If you know a bit of CSS, it's easy to alter the style of an element. However, there might be times when you want to highlight just a word or two in a sentence or paragraph.

To do this, you must break up the original text node. As DOM: About Objects describes, the browser creates an element object for each HTML tag it encounters. And one property of an element is a "style" object. In other words:

Style is applied to elements, not text.

Because an element receives style, its text will be displayed similarly. To highlight a word or phrase, it must be moved out of the element's text node into a new element.

For example, click here to emphasize the concept above. The "click here" link breaks the paragraph's text up in just this way. Here's how it's done.

breaking up text nodes

We start with this — a simple paragraph containing a single text node:

<p>Style applies to elements, not text.</p>

We want to alter it to this — a paragraph with 2 text nodes interrupted by a new "I" element:

<p>Style applies to <i>elements</i>, not text.</p>

This requires two main bits of work. First, we need to separate the original text node into 3 pieces, broken at the boundaries of the word "elements". This function does that job.

function split_into_3 (s,s1) {  // s1 matches a part of s
 var a = [];   // create an empty array 
 var i = s.indexOf(s1);   // search s for the start of s1
 var l = s1.length;   // save s1's length
 a[0] = s.substr(0,i);   // save text before s1
 a[1] = s1;   // save s1
 a[2] = s.substr(i+l);   // save text after s1
 return a;   // return the array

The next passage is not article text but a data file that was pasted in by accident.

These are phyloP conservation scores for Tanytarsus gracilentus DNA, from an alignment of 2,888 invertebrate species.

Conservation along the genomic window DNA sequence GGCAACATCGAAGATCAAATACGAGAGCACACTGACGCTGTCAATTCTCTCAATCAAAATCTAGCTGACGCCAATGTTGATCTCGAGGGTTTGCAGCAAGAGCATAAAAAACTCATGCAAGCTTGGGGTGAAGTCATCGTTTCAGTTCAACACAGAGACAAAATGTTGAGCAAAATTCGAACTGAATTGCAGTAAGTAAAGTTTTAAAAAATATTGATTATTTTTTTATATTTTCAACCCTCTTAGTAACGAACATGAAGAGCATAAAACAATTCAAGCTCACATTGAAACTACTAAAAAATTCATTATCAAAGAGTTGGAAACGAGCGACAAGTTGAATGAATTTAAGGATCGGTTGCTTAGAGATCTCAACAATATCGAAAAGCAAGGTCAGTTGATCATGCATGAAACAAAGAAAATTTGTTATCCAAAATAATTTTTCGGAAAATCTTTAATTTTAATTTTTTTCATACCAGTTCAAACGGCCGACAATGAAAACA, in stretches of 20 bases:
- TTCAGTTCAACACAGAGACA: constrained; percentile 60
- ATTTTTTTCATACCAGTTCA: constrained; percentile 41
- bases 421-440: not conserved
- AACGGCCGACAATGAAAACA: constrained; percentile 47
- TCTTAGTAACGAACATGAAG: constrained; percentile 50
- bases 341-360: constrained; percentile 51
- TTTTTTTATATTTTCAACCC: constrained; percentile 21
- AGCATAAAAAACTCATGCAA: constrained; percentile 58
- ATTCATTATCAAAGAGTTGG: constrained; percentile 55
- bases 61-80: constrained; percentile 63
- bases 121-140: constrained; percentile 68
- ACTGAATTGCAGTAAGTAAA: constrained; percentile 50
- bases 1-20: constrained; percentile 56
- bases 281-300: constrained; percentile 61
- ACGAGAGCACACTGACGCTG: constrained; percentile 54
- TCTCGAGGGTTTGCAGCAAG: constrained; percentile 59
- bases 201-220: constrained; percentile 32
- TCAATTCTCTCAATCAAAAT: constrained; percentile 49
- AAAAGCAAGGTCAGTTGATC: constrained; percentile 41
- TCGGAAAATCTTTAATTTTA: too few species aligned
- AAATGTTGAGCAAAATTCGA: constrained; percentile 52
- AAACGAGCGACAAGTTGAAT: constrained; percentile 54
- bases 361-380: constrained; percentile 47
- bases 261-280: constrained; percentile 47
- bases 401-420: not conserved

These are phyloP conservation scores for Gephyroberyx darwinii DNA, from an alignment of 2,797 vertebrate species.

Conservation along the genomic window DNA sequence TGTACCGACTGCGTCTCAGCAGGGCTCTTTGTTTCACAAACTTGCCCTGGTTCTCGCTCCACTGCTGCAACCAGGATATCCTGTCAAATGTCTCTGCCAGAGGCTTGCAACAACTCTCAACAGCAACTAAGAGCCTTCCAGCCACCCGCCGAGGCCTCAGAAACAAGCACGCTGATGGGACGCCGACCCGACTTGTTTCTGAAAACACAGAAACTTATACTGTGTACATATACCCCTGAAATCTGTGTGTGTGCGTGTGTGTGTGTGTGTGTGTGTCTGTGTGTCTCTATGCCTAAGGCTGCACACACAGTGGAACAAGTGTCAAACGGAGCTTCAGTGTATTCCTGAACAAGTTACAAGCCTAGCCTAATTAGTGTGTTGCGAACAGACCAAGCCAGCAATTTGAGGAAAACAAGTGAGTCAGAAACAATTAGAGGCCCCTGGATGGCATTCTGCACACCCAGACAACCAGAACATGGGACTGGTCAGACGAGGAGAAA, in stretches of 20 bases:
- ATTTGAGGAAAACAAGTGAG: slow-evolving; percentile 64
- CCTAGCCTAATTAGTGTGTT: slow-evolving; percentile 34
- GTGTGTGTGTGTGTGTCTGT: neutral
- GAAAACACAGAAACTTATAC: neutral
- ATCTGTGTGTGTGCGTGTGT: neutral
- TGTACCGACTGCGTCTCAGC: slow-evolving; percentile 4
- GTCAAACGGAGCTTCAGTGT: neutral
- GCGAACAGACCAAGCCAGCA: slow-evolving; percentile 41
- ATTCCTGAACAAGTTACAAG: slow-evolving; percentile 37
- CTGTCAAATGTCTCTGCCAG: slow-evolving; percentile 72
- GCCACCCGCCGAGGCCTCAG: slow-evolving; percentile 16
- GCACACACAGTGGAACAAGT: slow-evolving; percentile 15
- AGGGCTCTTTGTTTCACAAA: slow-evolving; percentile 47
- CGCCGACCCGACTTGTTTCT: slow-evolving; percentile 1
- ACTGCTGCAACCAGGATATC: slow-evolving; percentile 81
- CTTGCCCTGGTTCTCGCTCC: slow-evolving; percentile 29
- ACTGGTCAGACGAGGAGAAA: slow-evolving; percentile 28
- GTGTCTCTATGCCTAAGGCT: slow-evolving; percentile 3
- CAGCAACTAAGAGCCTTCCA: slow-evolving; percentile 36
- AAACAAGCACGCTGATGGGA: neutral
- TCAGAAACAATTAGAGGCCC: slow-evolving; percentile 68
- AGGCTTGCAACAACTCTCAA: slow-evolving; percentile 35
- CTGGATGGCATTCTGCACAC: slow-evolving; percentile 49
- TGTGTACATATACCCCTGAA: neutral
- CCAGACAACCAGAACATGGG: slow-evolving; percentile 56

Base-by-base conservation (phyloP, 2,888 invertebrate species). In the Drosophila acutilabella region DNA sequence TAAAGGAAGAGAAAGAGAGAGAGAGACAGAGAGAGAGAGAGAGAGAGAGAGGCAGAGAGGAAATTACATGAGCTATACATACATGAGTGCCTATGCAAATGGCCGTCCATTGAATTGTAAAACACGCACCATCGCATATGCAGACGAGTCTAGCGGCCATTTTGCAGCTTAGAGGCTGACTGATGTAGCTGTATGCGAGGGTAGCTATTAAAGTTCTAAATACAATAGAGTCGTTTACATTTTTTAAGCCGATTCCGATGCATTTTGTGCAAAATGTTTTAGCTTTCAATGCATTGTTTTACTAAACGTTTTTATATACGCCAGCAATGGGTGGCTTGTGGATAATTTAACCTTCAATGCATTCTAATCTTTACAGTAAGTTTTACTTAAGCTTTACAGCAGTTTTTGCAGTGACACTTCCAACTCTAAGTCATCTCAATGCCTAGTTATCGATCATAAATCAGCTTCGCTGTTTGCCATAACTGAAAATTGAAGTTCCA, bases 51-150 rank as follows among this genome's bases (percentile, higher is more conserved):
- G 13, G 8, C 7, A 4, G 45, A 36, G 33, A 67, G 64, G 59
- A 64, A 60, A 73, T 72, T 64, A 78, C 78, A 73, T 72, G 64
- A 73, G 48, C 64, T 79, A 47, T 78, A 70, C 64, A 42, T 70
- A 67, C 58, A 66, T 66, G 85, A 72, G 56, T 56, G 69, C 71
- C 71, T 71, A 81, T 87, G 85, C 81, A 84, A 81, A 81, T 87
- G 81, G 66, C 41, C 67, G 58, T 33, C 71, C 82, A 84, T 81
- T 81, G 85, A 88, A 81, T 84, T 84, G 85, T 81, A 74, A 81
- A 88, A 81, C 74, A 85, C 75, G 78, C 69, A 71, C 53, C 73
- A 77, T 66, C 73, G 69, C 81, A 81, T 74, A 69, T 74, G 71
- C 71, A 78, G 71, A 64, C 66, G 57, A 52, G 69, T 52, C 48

It receives the original text and the word we're seeking:

and returns the separated pieces in an array:

Javascript provides a "split" method to accomplish the same thing:

function split_into_3 (s,s1) { // s1 matches part of s
 var a=s.split(s1); // split throws away the separator so we need to restore it
 a.splice( 1,0,s1 ); // insert at index 1, remove 0 elements
 return a; 

The 2nd bit of work is done by this function. It receives the ID of the element we want to alter, the word or phrase we want to find, and the new HTML element we plan to insert:

function insert_element_in_string( id, needle, new_E_name ) {

 var E = document.getElementById(id);  // find the element
 var haystack = E.firstChild.nodeValue;  // get its text
 var spart = split_into_3(haystack,needle);  // split text into 3 parts

 E.firstChild.nodeValue = spart[0];  // replace original text with 1st part

 // create element node and text node to store 2nd part
 var new_txt_node = document.createTextNode(spart[1]);  // put 2nd part in new textNode
 var new_E_node = document.createNode(new_E_name);  // create element node
 new_E_node.setAttribute("class","alter_elem");  // set style via class
 new_E_node.appendChild(new_txt_node);  // append text to new element
 E.insertBefore(new_E_node,E.childNodes[1]);  // insert element after original node

 // create another text node to store 3rd part
 new_txt_node = document.createTextNode(spart[2]);  // put 3rd part into a textNode
 E.insertBefore(new_txt_node,E.childNodes[2]);  // insert after new element

The code above is launched this way. (The paragraph's ID is "alter_P"):

insert_element_in_string("alter_P", "elements", "i")

inserting links

With a small change, the same code can turn a word or phrase into an active link. We add a new "target" parameter to "insert_element_in_string":

function insert_element_in_string( sID, s_part, new_E_name, target ) {

And we add this line to the function. It sets an "href" attribute if the element is an anchor:

if (new_E_name == "a") new_E_node.setAttribute("href",target);

When inserting an anchor, we tack on the "target" parameter:

insert_element_in_string("insert_A", "needle", "a", "needle.html")

Let's take it for a spin:

Among the haystack of these characters, this needle will become an active link.

Click here to turn "this needle" into a link.


Why would you want to do this?

Reacting to user choice on forms or in menus.